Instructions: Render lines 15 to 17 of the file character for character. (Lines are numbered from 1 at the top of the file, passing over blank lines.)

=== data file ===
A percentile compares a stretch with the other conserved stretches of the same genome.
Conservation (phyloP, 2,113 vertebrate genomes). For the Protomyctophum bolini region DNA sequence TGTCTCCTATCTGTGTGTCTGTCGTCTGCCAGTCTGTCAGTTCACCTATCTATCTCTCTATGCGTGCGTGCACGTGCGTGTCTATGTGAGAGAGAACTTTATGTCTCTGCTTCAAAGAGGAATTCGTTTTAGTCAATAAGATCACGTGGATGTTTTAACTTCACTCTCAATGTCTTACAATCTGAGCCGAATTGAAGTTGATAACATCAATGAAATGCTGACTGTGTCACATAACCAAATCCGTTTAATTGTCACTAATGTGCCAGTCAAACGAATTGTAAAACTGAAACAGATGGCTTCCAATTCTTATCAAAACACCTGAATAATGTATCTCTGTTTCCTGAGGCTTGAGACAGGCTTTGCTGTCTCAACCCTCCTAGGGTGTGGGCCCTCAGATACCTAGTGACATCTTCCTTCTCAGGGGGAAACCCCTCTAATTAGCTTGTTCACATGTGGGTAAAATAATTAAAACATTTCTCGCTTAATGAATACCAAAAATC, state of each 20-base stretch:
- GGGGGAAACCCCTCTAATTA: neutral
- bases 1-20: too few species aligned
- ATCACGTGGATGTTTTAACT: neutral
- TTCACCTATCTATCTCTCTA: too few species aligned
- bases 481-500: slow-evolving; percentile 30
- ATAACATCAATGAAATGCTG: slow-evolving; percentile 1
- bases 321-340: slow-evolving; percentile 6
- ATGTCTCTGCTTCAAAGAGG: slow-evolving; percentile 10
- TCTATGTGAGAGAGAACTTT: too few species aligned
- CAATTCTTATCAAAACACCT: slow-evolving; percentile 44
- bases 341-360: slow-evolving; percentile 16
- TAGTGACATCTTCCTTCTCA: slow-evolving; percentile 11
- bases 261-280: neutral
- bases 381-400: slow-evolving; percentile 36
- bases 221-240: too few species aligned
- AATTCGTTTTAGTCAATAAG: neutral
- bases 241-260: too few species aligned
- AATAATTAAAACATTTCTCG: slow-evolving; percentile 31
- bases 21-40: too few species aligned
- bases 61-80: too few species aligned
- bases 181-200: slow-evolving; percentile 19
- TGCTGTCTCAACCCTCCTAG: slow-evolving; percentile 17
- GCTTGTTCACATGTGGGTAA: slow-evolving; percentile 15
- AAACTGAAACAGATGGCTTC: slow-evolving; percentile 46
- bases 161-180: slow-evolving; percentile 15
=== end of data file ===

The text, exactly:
- bases 261-280: neutral
- bases 381-400: slow-evolving; percentile 36
- bases 221-240: too few species aligned